Sunday, February 27, 2005

Piles of paperwork

Sorry for the couple of days without a post, Doc and I have been burning the candle at both ends to get the Post Deployment Health Assessments out before our admin team leaves the area (btw, my new Doc works his butt off and isn't afraid of paperwork (good!)). Each one of these questionnaires is filled out by everybody that's about to go home. The Doc reviews them with the patient going over any possible medical problems or questions and if there is need for specialist care, he writes a referral for when we get back and fills out the Doc questionnaire on the back page. After the patient is done, we take the forms down to Admin and type everything that was handwritten into a data base, each form is 4 pages, 3 of questions filled out by the patient and 1 by the doc. I can type in the patient part then Doc has to fill in the provider portion. Over the last 36 hours we've done well in excess of 100 but less the 300. Sorry one of the rules in OPSEC is that we can't give out our troop strength, specially on a blog, just let me say it was quite a few.

It is a good process and we're not allowed to leave the country unless we have one of these forms in hand. It's just labor intensive for the medical staff while we're doing them but I'm not complaining because I like the program.

Things that are covered:

How many times were you sick, what illnesses or symptoms did you have (with 24 choices) during the deployment, vaccinations given, meds taken and possible environmental hazards that you might have been exposed to (lots of choices here too, if it's bad for you except smoking, it's covered here).

Then it gets into the psychological portion, asking if you had seen dead people, coalition, enemy or civilian. Have discharged your weapon, felt in danger of dying or interested in receiving help for stress that might have been caused by this deployment. It also asks about stressors, the answers you can check are none, some or a-lot, the questions are, interest or pleasure doing things, are you feeling depressed, thoughts that you would be better of dead or hurting yourself. My favorite question is "Have you ever had any experience that was so frightening, horrible or upsetting that, in the last month?" then it gives multiple yes or no answers underneath it; had nightmares about the experience, tried not to think about it, were constantly on guard, felt numb or detached. I've had the last one, just not in Iraq. In a past incarnation of myself, there was a period in my life where I was doing aircraft mishap investigations (part of my job as an Aviation Med Tech), after seeing so many shocking things. Shocking things become the norm. I've since recovered from that portion of my life but it did build a shield that has so far protected me from much of what bothers people in combat stress situations.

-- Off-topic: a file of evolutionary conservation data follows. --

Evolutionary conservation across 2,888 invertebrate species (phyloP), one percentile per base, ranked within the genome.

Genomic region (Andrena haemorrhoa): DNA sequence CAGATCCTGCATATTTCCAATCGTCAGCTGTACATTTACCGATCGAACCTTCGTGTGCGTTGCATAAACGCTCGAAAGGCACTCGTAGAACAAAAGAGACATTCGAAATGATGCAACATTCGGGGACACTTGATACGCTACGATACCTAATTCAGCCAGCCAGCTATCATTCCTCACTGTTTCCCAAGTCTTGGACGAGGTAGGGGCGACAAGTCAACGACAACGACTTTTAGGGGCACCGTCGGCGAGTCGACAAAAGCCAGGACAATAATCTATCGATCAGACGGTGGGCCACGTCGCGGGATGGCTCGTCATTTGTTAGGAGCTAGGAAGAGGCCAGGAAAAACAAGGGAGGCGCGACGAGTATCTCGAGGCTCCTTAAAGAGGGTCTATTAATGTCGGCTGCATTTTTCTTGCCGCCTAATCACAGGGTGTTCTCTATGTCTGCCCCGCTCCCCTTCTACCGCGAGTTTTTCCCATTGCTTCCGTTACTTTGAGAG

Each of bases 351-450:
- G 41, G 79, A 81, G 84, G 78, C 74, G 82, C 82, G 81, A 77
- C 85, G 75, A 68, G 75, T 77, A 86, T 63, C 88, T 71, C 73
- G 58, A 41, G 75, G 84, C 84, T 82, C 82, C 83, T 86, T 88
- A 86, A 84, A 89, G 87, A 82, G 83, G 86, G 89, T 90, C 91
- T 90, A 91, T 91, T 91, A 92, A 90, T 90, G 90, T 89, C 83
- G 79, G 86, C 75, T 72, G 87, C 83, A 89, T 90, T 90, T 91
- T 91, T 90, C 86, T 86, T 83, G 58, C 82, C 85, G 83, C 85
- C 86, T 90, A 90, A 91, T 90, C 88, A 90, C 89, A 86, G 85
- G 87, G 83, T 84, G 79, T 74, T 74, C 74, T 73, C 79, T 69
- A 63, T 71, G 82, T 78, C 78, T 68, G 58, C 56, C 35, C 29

This form is a big step since the first Gulf War, we don't want some mystery Gulf War illness to sneak up on us, when we get back, everyone gives a blood sample that is stored at a repository in case something happens in the future (there was also one taken before we left to compare the two). After typing these damn things all day long the thought ran through my head that most of my readers have no clue about what we do for the troops before they come back and that we leave them for the wolves, yes there are those that don't get the help they need. This form physical is a step in the right direction, it's not perfect but it does concentrate on the problems that we have been running into with this current war and continuing further care once we get back to the rear.


I was talking with the corpsman down at Wing and we were discussing how much a pain in the ass these are to type in. An idea came up that maybe we should have the patients fill these out these forms online. Save a few trees, maybe something attached to the members MyPay account? It would keep us short staffed medical folk from sitting at a computer for days at a time, retyping everything. Once entered the patient presses a submit button, if something was missed, it would tell him. Submitted by the patient, it would be able to be pulled up by the doctor for the personal interview and digitally signed and printed there. A nice side onto this you can digitally write the consult at this time. Of course it likely won't happen because it makes too much sense. But if it does, you heard it first here!

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